Hawks was bit of a bastard, true, and I have no doubt he could've done more for Vickers, Toomey's recollections as truth or not - judging by his past affairs, I tend to believe Hawks went for the quick and dirty and left her out to dry. I like watching Martha in "The Big Sleep" more than Bacall, who was somewhat mannered, while Vickers was stealing every scene she was in. And she was a knockout, too, with excellent movement on screen. She needed a Feldman.

11:16 PM  
Blogger radiotelefonia said...

The thing about this film I never understood was why it had two titles for the Spanish language markets, both provided by Warner Bros.

In Spain, the film is known as EL SUEÑO eterno, which is essentially a literal translation.

But in Argentina and Latin America the film was released as AL BORDE DEL ABISMO, which means "at the edge of the abyss".

The discrepancy between film titles between Spain and Argentina is something that started back in the silent era and continues up to this day, although many films have similar titles in both markets.

Yet, the problem is since most of the film related books are mostly printed in Spain, they carry their own titles. And since these books are distributed in Latin America, the films frequently adopt the wrong titles.


Sometimes, the reasons of the changes were based in the fact that certain titles were already registered or used or that a literal translation wouldn't make sense in another language. But certain films from Argentina, inexplicably, would have their titles changed when they arrived into Spain.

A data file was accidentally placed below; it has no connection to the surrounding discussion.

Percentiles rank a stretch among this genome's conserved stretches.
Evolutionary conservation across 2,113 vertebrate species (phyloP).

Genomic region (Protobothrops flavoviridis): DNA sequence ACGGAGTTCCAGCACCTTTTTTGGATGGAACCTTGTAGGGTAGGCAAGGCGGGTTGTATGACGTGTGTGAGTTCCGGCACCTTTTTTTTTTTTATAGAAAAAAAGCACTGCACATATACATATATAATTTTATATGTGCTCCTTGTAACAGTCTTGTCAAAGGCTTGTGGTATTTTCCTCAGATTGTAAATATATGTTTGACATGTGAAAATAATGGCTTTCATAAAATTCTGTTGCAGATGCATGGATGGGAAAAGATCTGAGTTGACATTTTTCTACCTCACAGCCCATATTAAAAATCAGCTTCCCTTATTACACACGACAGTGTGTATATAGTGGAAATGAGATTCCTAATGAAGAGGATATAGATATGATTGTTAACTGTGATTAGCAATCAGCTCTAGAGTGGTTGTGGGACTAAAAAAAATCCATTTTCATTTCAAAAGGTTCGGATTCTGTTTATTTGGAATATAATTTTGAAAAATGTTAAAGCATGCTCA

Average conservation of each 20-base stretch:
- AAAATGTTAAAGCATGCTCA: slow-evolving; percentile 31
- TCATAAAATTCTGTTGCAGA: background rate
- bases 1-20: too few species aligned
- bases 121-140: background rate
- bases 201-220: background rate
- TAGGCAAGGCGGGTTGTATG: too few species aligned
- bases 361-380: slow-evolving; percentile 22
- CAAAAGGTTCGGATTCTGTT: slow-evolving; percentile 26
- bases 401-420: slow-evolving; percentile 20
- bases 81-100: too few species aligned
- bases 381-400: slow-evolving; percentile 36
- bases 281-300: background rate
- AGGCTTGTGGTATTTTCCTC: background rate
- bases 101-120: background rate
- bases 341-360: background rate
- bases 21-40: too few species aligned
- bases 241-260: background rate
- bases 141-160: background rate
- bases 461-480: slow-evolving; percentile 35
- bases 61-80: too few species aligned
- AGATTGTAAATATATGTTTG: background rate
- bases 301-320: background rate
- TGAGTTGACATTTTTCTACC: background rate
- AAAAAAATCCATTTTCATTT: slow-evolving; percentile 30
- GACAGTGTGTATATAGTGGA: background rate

2:41 AM  
Anonymous Anonymous said...

Amazing the way Feldman knew more about what was wrong with the film and how to fix it than the people making it. And he was Bacalls agent, not really a part of the film creating process. Really makes one think more about how things got done, and more importantly why they were done in the making of these classic films. Really too bad about Martha Vickers screentime being cut down since it might have made the plot clearer. A very stylish film though and lots of great dialogue even if the goings on seem confusing.

It's interesting to note that even though both Moran and Vickers ended not having great film careers, they seemed to come out of it ok. Both married well; Moran to a producer and Vickers to a South American Polo player, so it's not as if they ended up on skid row. Sad that they both died so young.

9:46 AM  
Blogger MDG14450 said...

The phrase "needing a Feldman" should become part of the language.

12:04 PM  
Blogger The Alchemist said...